• Finally, they say are doctors are overpaid. I’ll leave that talking point for the class.

Sullivan should embarrassed to have posted this on his site. It’s quite clear that the people who put this together have an agenda and have resorted to distortions of fact that would make Michael Moore blush. This isn’t adding to the debate. It’s setting it back twenty years.

8 comments

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  1. Rann says:

    But I will note that there are other ways for consumers — not “the people” to have power over healthcare costs.

    Hm. That starts bringing to mind that in some minds, the people are a distinct (and often seemingly unwanted) different thing than The People.

    Finally, they say are doctors are overpaid. I’ll leave that talking point for the class.

    Always an interesting viewpoint. Teachers, who could technically do their job simply by reading out of a well-written book, are underpaid. Doctors, who are going to be performing precision alterations to your internal organs, are overpaid.

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  2. Miguelito says:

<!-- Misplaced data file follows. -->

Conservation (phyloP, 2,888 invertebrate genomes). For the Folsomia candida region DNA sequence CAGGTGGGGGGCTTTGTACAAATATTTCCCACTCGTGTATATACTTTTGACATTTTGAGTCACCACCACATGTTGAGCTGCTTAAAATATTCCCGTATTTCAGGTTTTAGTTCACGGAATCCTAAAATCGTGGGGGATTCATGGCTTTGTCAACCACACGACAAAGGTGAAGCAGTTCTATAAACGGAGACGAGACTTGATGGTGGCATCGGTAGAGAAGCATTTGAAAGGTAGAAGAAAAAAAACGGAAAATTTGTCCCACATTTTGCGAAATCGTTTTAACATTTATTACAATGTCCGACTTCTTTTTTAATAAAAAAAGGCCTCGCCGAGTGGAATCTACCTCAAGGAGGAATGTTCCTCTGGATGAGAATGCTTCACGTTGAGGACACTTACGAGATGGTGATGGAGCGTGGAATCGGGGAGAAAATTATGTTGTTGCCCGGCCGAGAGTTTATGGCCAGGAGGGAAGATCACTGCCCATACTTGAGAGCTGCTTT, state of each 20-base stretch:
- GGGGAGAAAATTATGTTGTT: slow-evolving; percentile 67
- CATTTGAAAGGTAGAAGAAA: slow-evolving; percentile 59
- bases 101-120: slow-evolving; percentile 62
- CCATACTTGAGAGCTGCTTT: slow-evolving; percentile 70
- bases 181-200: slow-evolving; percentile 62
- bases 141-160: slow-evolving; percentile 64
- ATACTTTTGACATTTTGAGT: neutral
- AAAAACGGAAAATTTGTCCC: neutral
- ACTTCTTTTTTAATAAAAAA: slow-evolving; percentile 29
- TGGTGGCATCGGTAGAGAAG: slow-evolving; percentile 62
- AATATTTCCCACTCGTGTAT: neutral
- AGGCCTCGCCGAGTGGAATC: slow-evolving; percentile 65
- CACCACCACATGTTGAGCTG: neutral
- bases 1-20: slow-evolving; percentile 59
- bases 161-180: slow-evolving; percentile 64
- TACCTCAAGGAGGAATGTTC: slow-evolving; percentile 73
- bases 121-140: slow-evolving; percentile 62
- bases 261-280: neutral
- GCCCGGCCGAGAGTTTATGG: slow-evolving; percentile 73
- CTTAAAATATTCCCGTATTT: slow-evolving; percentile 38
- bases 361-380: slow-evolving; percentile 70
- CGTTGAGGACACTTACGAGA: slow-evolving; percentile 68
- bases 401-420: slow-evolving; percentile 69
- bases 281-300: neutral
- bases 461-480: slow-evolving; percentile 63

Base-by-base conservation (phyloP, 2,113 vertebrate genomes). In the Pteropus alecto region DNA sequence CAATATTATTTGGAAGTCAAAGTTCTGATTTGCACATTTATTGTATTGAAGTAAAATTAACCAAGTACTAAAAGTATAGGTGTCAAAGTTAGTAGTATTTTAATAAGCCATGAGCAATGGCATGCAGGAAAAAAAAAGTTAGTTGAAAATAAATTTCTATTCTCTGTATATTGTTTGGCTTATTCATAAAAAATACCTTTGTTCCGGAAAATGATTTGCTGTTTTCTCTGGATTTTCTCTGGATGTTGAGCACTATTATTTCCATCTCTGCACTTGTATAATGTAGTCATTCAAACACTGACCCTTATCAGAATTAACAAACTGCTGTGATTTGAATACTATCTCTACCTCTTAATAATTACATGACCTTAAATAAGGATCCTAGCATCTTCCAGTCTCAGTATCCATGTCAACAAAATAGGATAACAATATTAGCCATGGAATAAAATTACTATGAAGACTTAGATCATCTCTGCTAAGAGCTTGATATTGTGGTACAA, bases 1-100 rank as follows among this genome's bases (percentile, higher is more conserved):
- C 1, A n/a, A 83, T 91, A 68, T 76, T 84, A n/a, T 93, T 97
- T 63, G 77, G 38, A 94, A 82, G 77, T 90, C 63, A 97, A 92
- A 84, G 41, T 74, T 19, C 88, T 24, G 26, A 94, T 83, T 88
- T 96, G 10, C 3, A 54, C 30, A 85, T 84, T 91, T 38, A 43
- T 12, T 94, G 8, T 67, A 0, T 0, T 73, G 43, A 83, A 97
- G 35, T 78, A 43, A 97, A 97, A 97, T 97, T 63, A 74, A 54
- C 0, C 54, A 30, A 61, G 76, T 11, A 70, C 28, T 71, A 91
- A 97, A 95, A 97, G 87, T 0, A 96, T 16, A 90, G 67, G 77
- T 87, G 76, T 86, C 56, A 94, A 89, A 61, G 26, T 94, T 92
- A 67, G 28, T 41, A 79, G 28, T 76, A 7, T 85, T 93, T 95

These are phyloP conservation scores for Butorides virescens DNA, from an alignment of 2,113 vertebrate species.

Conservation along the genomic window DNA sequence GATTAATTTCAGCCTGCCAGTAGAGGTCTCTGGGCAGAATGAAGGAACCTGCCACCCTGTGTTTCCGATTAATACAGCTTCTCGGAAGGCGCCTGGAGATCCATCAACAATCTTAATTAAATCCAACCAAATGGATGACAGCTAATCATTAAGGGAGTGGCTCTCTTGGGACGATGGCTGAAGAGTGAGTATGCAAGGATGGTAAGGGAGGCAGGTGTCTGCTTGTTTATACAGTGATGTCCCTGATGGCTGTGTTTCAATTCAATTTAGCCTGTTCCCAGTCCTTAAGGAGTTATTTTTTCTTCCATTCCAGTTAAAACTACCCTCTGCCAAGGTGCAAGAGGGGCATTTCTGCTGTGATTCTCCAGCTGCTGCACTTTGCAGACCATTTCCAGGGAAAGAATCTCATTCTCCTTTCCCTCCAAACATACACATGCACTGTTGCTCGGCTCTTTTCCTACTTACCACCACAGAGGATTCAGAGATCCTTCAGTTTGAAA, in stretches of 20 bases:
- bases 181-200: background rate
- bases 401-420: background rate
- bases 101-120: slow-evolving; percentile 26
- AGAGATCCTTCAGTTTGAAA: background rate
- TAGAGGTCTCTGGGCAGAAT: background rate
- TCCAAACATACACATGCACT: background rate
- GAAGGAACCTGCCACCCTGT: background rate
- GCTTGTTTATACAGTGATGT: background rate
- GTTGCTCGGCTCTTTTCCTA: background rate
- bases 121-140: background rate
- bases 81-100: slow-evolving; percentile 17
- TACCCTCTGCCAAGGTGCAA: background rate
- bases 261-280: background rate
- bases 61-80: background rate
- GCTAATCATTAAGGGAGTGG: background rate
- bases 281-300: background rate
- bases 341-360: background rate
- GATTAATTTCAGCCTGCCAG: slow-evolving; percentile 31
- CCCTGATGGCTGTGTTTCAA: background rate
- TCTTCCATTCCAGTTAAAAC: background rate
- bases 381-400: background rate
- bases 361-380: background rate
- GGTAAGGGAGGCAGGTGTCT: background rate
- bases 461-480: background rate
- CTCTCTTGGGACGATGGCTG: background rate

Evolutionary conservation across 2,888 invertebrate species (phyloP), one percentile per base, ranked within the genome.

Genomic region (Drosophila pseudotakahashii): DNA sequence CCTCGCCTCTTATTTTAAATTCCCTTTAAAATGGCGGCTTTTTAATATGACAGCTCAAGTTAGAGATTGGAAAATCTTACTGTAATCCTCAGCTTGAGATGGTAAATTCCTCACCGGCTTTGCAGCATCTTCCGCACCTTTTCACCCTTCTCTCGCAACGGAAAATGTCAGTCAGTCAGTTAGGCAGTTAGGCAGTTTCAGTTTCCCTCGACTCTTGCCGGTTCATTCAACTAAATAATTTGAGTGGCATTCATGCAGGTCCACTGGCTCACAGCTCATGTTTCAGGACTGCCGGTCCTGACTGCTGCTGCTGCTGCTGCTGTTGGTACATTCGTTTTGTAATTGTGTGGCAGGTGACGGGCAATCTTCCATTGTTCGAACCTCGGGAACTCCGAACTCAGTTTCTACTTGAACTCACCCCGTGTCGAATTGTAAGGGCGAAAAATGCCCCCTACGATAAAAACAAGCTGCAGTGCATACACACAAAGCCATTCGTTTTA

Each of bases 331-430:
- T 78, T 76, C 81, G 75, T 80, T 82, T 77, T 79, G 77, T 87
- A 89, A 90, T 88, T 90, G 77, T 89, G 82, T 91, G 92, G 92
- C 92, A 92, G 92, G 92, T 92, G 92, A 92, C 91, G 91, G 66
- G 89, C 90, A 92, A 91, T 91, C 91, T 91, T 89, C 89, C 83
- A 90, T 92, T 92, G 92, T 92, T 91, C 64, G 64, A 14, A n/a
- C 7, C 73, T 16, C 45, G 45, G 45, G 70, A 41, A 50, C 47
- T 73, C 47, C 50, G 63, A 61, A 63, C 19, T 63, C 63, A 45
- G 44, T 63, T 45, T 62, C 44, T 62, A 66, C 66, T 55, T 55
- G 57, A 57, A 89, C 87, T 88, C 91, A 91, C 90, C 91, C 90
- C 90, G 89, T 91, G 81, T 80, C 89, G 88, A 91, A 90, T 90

Not to mention the doctors have devoted years of time and money to learn the skills and get the license required to even be able to practice medicine.

    That one really smacks of “to each according to his needs..” to me.

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  3. Miguelito says:

    Agreed that the attempt to say outpatient procedures is costing too much simply because of the percentage of medicine done as outpatient is pathetically stupid. The reason we can do so much outpatient is because the procedures have been perfected to the point that they don’t require hospitalization in every case just to make sure you don’t die from the side-effects or due to how invasive the procedure is (or was really).

    If anything, it’s actually another example of how much more advanced much of our medical care is that we’ve gotten so many procedures into that routine and safe a situation that it can be done in an outpatient manner. But no… let’s strive to make every little thing done require days of hospital stay instead.

    One of the reason providers charge more is because they almost have to. They have to charge the private side more to make up for the underpayment of the gov’t insurance programs as well as to cover the uninsured (and many illegals) that can’t pay at all. There’s also the fact that gov’t payers (US and others) will only pay a set amount for drugs, so they essentially have to make up the difference in the one place that they can.

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  4. InsipiD says: